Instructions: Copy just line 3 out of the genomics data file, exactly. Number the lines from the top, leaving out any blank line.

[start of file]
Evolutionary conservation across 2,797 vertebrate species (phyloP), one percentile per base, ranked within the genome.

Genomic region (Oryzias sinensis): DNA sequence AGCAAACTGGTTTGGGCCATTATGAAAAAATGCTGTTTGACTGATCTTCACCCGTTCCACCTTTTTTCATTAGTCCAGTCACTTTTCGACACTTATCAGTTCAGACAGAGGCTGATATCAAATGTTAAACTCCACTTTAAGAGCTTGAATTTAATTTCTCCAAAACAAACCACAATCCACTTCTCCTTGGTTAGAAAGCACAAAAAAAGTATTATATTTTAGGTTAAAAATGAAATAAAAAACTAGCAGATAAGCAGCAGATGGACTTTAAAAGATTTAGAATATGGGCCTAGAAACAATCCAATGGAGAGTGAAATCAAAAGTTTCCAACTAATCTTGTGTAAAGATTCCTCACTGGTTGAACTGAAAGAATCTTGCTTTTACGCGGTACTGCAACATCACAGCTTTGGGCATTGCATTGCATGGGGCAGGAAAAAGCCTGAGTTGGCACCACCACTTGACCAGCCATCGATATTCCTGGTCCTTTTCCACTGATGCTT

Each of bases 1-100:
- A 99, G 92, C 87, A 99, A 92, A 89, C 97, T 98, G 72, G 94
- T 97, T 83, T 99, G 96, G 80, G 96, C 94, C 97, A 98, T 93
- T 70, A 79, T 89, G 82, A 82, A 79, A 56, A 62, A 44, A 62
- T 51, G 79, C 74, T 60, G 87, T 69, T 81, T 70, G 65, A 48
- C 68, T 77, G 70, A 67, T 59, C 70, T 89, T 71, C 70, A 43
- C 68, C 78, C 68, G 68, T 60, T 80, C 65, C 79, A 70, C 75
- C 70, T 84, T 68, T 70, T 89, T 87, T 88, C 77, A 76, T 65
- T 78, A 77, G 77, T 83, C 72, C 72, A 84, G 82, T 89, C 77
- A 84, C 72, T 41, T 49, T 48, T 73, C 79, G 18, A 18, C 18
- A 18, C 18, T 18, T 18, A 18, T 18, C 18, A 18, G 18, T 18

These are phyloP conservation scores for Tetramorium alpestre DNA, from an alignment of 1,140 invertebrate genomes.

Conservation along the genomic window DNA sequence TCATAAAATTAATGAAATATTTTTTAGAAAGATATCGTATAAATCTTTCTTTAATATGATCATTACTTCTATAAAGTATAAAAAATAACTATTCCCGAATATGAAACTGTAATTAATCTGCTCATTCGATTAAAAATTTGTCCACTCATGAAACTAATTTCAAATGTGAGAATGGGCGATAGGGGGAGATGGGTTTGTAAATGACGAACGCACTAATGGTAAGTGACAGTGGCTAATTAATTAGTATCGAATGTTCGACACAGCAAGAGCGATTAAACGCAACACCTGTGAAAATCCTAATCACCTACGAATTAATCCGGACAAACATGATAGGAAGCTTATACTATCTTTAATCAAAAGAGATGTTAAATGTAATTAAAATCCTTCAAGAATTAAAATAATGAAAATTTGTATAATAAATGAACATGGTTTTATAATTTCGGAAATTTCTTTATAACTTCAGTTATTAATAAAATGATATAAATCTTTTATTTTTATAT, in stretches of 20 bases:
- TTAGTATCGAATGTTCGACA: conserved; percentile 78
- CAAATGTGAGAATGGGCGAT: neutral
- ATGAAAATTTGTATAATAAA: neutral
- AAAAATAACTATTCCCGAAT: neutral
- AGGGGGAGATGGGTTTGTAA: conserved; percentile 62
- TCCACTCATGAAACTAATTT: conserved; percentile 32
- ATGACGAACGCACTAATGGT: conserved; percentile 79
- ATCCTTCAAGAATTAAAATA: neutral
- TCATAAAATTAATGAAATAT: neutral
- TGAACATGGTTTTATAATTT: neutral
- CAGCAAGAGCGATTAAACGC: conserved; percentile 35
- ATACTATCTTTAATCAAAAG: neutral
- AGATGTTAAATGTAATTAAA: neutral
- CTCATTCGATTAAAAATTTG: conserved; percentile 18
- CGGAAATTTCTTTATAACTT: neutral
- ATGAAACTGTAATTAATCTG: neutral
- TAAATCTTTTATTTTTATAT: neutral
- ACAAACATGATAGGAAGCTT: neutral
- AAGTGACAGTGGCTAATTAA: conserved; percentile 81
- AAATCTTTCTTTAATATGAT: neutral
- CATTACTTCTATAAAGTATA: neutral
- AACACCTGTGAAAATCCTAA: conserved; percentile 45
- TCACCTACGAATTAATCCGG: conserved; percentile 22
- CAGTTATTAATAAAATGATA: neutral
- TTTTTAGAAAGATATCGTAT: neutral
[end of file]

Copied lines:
Each of bases 1-100: